Merijn Tinga, a plastics activist who, among other things, organises surfing expeditions to raise awareness about the impact of plastic litter of especially the marine environment, has just brought his most recent tour to a successful ending.
Starting in the southernmost part of the Netherlands, he stand-up-paddle-boarded his way on a board made from plastic litter to Schiermonnikoog, the northernmost Dutch Wadden island of Schiermonnikoog, in the North Sea - a 550 km trip over the inland rivers of the Netherlands.
Along the way, he made a number of stops at various elementary schools, politicians, EU officials and others where he talked about the importance of waste separation at schools. Tinga ’s goal with this latest tour is to remove the obstacles currently standing in the way of better waste separation at Dutch elementary schools.
In the Netherlands, the rubbish produced by schools is treated as business or commercial waste, rather than residential - ‘even though a large part of the garbage from schools is brought from home,’ says the Plastic Soup Surfer. Under the current system, the big food and beverage brands pay for their packaging to be collected from households, but not from businesses.
Because schools are considered businesses, they are also charged higher garbage disposal fees and this is what needs to change.
Tinga called at schools, aiming to get their young students involved. He also handed out petitions to be offered to their municipalities as part of his goal to make them aware that they, too, have a voice and can help to solve the plastic waste problem.
“It all starts with the children,” he said. “They can make a difference. Also by educating their parents about not littering and the need for waste segregation.”
The end of the tour therefore marks the start of an online campaign for schools. The campaign, dubbed the ‘Wakkere Wegwerpers’, which translates broadly as the ‘Better Binners’ - and literally as the 'Woke Waste Tossers' - includes a toolkit for students and teachers that provides guidance on how to approach their local municipalities to request better waste separation facilities at schools, starting with collection points.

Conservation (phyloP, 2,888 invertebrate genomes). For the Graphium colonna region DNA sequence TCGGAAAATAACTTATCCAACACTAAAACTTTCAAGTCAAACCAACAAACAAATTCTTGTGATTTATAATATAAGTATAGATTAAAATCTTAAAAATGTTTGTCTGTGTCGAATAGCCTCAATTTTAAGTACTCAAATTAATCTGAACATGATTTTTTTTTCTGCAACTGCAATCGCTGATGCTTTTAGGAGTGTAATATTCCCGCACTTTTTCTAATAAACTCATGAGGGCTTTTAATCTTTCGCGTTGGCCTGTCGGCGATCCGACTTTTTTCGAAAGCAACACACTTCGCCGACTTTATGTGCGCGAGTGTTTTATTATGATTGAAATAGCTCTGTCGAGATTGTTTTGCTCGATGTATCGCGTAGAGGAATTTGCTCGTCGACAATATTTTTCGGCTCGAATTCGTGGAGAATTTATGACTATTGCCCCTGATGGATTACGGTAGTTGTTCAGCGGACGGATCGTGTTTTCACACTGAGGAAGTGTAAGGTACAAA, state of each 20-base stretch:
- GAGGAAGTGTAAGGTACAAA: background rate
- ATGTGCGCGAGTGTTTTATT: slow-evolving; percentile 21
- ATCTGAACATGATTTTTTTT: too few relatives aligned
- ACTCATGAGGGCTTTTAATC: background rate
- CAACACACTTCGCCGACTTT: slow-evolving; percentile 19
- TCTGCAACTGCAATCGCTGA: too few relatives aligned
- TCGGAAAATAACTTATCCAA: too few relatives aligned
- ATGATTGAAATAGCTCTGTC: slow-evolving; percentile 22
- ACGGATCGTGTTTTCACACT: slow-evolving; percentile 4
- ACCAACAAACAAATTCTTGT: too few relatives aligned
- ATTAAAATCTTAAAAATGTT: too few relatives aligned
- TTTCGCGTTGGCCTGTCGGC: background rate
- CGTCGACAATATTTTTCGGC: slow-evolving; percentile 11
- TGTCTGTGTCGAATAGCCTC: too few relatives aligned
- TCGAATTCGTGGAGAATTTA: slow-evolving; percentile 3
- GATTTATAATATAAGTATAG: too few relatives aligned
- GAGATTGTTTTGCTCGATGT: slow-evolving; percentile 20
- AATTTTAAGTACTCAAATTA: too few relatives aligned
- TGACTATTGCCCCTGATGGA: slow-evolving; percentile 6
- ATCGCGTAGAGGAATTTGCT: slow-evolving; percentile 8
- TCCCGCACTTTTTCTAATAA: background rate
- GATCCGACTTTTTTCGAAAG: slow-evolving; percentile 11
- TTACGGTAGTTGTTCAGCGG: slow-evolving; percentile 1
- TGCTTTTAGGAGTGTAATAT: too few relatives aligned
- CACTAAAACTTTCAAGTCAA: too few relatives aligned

“Waste separation at schools should be a self-evident fact of life,” said Tinga. “If it becomes a habit for children, it is a lesson learned for life.”
Tinga’s stand-up-paddle board tour officially ended with a “Waste Summit” to which all the main actors involved in the issue were invited, from representatives from the Ministry of Infrastructure and Water Management and the Association of Netherlands Municipalities to the Recycling Network and major waste management companies SUEZ and Renewi. They, too, signed the Better Binners petition. The major brands, although invited, did not attend.
The Better Binners campaign is not the first conducted by Plastic Soup Surfer Merijn Tinga. In the past he has set up campaigns and actions against sweet wrappers, plastic water toys, plastic confetti and much more. His 'message on a bottle expedition' was instrumental in realising the new deposit fee to be levied on small PET bottles by 20121 in the Netherlands.